Bill would require verification of new hires citizenship status
By Cynthia Needham
Journal State House Bureau
02:48 PM EDT on Friday, April 11, 2008
PROVIDENCE The General Assembly this week heard testimony on 17 immigration bills.
Just one of them is expected to move forward.
The proposal calls for all employers to electronically verify the citizenship status of new hires.
Supporters say it tones down the rhetoric and offers a reasonable compromise to the fierce debate that has engulfed Rhode Island politics for two weeks.
Critics say it takes Governor Carcieris recent executive order a step further, setting a dangerous precedent for immigration policy in this state.
The plan would mandate all Rhode Island employers with three or more workers to confirm through a Web-based government database whether any new employee is authorized to work in the United States. Businesses and organizations that refuse to participate in the program would face fines of up to $5,000 every 30 days depending on size.
At least five states now mandate the use of E-Verify according to the National Council of State Legislatures Arizona, Georgia, Colorado, Oklahoma and Missouri with hundreds of businesses in other states using the program on a voluntary basis. Its the same system Carcieris executive order calls for state agencies and vendors to use in verifying the status of employees.
To access E-Verify, an employer enters the prospective employees name, Social Security number and other identifying information. Within a few seconds, the program either verifies the persons status, or offers a tentative non-verification.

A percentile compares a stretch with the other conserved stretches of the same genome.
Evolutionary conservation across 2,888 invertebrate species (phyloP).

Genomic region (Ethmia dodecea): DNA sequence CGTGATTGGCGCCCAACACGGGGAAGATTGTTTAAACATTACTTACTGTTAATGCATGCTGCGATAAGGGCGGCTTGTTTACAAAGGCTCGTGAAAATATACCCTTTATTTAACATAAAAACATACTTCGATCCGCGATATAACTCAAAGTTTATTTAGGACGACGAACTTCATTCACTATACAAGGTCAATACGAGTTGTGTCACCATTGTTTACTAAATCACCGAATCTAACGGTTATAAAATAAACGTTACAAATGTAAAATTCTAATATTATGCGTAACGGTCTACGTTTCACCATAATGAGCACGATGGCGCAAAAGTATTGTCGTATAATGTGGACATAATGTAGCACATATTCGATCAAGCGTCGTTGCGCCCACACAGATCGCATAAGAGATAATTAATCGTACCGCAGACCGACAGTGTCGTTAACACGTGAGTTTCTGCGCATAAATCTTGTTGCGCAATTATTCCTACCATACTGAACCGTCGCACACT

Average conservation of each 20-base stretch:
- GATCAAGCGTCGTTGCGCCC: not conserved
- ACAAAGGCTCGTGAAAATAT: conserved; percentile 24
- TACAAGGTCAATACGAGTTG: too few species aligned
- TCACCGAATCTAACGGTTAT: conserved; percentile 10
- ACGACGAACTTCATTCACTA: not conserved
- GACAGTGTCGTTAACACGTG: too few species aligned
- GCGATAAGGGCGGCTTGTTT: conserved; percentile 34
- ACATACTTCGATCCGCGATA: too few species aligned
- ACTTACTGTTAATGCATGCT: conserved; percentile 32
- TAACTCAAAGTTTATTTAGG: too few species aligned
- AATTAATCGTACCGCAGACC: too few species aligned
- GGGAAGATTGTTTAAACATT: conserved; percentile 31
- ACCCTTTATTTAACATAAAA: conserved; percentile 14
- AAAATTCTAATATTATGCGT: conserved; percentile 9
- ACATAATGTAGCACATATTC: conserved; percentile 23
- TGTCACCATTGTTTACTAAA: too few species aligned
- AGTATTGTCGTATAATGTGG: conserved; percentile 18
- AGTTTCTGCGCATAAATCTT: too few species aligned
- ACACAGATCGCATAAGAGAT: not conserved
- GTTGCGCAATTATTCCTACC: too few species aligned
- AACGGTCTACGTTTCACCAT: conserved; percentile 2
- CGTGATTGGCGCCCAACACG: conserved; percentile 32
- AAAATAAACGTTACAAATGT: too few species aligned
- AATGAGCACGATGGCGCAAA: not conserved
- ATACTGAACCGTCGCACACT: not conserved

Both sides agree that the system can produce non-verifications for reasons that have nothing to do with immigration status, if for example a person has changed his name.
The Social Security Administration, the systems primary data source, has acknowledged having 17.8 million flaws that could affect the outcome of a check, far too many to make it reliable, opponents argue.
The bill allows employees up to eight days to correct the problem with the administration or be terminated. The states Department of Labor and Training would oversee the program and phase it in over the next two years.
This bill says were drawing a line in the sand. From this point forward, anyone that wants to work here has to do it legally, said bill sponsor Rep. Jon Brien, D-Woonsocket. Its a pretty common-sense idea.
I think people realize that this is the least draconian way to address this issue, said Sen. Marc A. Cote, a fellow Woonsocket Democrat who is sponsoring identical legislation in the Senate. What it basically does is send a public policy message that if youre thinking about coming to Rhode Island and youre not coming here legally, chances are you wont have a job opportunity because of this law. At the same time, it doesnt say to employers, we want you to go through your personnel records and round up people or anything.